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Posts published by “Isaac Carter”

In addition to hosting a Raspberry Pi meetup in Washington D.C., Isaac Carter is a co-host on mintCast. He's also a software engineer who enjoys working with Java, JavaScript, and GNU/Linux. When he's not coding, you can find him reading on any number of subjects or on the golf course.

Wanted: GNU Project Maintainers — Part 2

Want to use your skills to aid in the development and maintenance of GNU projects? Here are four more projects that could use your help.

GNU XBoard
A screenshot from XBoard, an app for playing chess and other chess-like board games. (Photo credit:

Carter’s Corner

This article is a continuation of my last article on GNU projects that are in current need of maintainers. When I first read about the projects GNU needed help with, I was drawn to Gnubik from my own personal love of Rubik’s Cube puzzles. I ended up liking the program and wanted to help so I reached out to the maintainer, who replied back asking about my background and letting me know where help was needed at if I was still interested. Since then, I’ve slowly been helping out where I could and enjoying learning more about the code behind the program. I’m hoping that by writing about these projects, someone will have the time and skill set to help out that wasn’t aware of these projects. I also hope that even if people can’t help out they will download the software, try them out and maybe end up like me.

Wanted: GNU Project Maintainers

Would you like to give Linux a boost by contributing your coding skills in the service of a GNU project? Here’s a partial list of some projects that are looking for a little help.

programming code GNU Linuxprogramming code GNU Linux

Carter’s Corner

While the GNU Project does have some high priority areas that need help, there are currently a list of GNU packages that are needing immediate assistance in keep them maintained. This article is going to cover a little about the purpose of each project, what makes up the project and how to get in touch with that project. I’m only going to touch on half the list this week and cover the rest of the list in the next article. I’m hoping that by writing about these packages, people will be able to contribute some much needed help.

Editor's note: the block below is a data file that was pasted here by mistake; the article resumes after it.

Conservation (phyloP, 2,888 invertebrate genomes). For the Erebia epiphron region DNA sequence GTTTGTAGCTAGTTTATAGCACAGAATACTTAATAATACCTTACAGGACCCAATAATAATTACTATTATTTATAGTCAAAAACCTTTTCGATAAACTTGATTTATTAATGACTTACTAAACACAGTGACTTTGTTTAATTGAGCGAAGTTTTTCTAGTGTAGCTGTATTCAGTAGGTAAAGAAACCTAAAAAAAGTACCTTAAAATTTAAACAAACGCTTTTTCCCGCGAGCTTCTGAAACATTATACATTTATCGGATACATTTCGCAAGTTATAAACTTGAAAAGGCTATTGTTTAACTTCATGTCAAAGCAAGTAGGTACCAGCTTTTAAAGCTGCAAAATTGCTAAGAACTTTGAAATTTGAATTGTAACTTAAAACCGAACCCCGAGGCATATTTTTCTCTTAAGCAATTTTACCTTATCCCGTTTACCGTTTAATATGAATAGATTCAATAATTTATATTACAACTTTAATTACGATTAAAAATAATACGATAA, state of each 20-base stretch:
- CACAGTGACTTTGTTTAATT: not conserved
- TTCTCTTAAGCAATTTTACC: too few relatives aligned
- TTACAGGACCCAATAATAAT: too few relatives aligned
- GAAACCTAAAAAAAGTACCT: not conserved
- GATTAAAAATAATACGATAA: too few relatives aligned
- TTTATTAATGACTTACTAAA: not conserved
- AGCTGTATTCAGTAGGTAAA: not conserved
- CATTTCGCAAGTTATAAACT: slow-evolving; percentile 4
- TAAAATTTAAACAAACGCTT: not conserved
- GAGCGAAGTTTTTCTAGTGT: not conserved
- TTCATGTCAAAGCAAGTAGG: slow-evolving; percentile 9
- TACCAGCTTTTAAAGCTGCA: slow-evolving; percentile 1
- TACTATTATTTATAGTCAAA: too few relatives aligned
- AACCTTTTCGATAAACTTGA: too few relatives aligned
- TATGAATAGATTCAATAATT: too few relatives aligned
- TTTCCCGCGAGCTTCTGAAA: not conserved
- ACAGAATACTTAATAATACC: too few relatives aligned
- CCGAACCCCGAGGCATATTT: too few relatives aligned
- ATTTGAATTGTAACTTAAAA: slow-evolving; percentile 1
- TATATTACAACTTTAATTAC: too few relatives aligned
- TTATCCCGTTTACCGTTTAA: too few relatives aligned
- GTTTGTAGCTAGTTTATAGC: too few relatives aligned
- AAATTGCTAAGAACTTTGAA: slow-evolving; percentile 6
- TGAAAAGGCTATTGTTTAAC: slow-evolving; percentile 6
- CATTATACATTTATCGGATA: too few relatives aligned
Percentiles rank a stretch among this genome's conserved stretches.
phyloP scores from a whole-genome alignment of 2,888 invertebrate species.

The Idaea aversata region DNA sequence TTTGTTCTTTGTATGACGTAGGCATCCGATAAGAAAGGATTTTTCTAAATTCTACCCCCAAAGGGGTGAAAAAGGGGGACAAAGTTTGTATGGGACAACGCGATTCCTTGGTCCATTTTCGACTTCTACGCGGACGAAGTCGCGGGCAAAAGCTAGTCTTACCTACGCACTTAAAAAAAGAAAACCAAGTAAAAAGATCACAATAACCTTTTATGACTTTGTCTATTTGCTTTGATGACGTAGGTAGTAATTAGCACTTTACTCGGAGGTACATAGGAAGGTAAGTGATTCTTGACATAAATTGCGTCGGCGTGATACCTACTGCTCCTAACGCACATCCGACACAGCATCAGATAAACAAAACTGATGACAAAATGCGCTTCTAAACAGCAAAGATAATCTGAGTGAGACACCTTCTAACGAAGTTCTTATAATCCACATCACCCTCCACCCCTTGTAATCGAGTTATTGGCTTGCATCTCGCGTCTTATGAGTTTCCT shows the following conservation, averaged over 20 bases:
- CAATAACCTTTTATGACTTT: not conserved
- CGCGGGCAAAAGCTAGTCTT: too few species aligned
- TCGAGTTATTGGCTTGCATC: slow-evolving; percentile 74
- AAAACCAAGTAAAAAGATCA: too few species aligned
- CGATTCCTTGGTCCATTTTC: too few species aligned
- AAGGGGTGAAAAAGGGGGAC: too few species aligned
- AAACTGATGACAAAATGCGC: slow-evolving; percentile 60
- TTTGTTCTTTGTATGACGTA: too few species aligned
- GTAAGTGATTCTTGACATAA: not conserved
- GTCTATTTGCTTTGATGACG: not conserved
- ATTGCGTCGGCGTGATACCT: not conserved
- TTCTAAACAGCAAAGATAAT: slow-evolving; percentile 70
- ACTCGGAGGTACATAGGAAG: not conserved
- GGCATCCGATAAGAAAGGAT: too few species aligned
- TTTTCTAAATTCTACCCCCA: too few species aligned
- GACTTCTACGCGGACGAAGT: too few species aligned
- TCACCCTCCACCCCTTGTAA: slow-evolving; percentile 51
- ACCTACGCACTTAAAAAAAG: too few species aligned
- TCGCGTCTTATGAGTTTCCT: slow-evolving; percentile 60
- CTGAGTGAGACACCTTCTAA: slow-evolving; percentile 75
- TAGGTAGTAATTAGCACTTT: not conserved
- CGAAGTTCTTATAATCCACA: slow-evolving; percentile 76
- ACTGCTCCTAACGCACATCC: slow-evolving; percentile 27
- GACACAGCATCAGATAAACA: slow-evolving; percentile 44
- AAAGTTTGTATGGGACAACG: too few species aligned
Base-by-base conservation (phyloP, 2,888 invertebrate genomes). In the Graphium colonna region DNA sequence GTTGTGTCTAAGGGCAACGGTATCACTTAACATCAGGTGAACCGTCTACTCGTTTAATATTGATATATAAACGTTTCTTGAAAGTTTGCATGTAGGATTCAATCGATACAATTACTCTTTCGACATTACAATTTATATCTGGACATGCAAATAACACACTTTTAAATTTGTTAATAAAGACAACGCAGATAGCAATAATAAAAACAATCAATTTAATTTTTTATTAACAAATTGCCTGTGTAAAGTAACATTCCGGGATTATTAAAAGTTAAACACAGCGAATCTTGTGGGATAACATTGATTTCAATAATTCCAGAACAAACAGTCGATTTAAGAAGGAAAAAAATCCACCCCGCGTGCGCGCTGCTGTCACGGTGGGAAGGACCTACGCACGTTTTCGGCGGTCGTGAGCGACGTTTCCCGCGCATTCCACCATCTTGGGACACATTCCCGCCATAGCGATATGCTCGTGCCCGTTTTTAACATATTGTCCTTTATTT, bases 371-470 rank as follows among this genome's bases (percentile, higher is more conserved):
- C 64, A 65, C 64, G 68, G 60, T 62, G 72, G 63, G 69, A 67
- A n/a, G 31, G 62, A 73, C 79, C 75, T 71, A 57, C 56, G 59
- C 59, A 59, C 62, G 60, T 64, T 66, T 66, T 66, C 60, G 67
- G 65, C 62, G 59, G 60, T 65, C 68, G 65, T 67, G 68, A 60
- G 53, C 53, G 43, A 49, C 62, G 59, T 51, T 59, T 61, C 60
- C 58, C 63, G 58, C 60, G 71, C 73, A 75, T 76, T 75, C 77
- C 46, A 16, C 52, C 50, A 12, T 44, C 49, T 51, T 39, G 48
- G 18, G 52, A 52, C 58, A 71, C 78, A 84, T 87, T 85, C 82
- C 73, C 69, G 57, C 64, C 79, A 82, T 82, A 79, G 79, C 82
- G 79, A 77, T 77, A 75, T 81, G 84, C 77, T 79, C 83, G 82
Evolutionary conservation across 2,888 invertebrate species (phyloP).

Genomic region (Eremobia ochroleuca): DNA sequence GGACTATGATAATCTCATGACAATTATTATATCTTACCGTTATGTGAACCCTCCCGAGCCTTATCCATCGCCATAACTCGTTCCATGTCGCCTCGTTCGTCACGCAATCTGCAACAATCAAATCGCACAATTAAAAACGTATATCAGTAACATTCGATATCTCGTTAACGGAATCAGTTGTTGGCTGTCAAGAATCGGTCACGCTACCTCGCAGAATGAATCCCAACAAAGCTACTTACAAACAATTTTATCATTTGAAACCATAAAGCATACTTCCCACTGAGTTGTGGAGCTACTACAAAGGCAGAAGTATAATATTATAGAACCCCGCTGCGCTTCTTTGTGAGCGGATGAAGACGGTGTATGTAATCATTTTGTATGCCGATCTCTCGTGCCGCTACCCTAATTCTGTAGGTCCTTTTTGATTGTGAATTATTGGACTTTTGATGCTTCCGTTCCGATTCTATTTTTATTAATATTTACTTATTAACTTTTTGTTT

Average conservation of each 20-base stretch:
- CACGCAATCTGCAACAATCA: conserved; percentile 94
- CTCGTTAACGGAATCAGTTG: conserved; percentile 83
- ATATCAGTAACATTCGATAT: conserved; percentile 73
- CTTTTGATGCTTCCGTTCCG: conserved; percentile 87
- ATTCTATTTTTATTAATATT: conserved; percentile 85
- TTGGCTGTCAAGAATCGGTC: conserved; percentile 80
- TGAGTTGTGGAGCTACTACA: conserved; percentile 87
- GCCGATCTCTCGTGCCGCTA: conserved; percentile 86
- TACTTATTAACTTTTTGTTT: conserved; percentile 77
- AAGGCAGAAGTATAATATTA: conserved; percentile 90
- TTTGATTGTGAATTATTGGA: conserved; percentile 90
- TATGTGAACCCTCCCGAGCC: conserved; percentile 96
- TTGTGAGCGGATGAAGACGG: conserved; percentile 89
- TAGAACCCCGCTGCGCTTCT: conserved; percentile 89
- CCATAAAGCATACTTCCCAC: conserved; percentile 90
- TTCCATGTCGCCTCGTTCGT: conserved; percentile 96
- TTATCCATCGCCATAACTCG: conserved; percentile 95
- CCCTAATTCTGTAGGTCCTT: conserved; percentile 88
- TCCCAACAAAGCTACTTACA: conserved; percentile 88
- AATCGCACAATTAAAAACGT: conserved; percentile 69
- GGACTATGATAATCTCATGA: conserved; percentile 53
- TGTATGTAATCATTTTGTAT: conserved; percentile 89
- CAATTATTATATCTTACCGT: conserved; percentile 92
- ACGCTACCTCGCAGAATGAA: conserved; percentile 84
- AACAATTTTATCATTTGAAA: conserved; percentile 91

Pixel Takes Raspbian to the Next Level

Raspbian, the Raspberry Pi’s most well known distro, has an exciting new look and feel with Pixel.

The Raspberry Pi Report

A couple of weeks ago, the Raspberry Pi Foundation announced they had tuned up the look and feel of Raspbian. The new buzzword created to help bring about the message that the UI had changed was dubbed “Pixel,” which stands for “Pi Improved Xwindows Environment, Lightweight.” While I’m not completely sold on trying to make Pixel stand for something, what I am completely sold on is what it has brought to the table for the Raspberry Pi. With Pixel, Raspbian has the look and feel of an elegant OS and I’m beyond happy that they have put this together for the Raspberry Pi community. I’ve tried out Pixel for the past week and here’s my take to date.

Raspbian PixelRaspbian Pixel
The splash screen for Raspbian’s Pixel.

Ghost Blogging With a Pi

Even you could become a world famous blogger. The lightweight blogging platform Ghost and a Raspberry Pi is all it takes.

The Raspberry Pi Report

I’ve read that a fun and easy thing to do with a Raspberry Pi is to set it up as a dedicated blog server. I’ve never really had my own blog, so I decided I would give this project a shot. I hope that this article serves as a guide for those of you who would like to start a blog or who have a Raspberry Pi that’s not doing anything and are looking for a worthy project.

Ghost logoGhost logoHardware: I’m using a Raspberry Pi Model 2 B with a 32-bit SanDisk micro SD card. The reason for using the Model 2 B is because I happened to have one that wasn’t currently being used. Also, I wouldn’t need any of the extras, like Wi-Fi. that the Raspberry Pi 3 brings to the table since it will be connected via Ethernet and SSH.

Installing BlackArch Linux on a Raspberry Pi

Would you like to use a Raspberry Pi as a topflight security tool? Here’s how to install BlackArch Linux on a Pi to get you on your way.

The Raspberry Pi Report

Currently Kali Linux is the de facto OS for those looking to do security research or penetration testing, but that could be changing in the months and years to come. This month BlackArch Linux, another penetration testing OS, released new ISOs that could put it ahead of Kali. BlackArch now includes over 1,500 tools for penetration testing and security research as well as support for kernel 4.7.1. In the months to come, I’ll write about using select tools from BlackArch on the Raspberry Pi, but in order to get to that point, we first need to install it. Instead of taking any credit for the install steps or reproduce them over again, I’m simply going to provide links to the same steps that I found and followed which lead me to a successful install of both Arch Linux and BlackArch on my Raspberry Pi 3.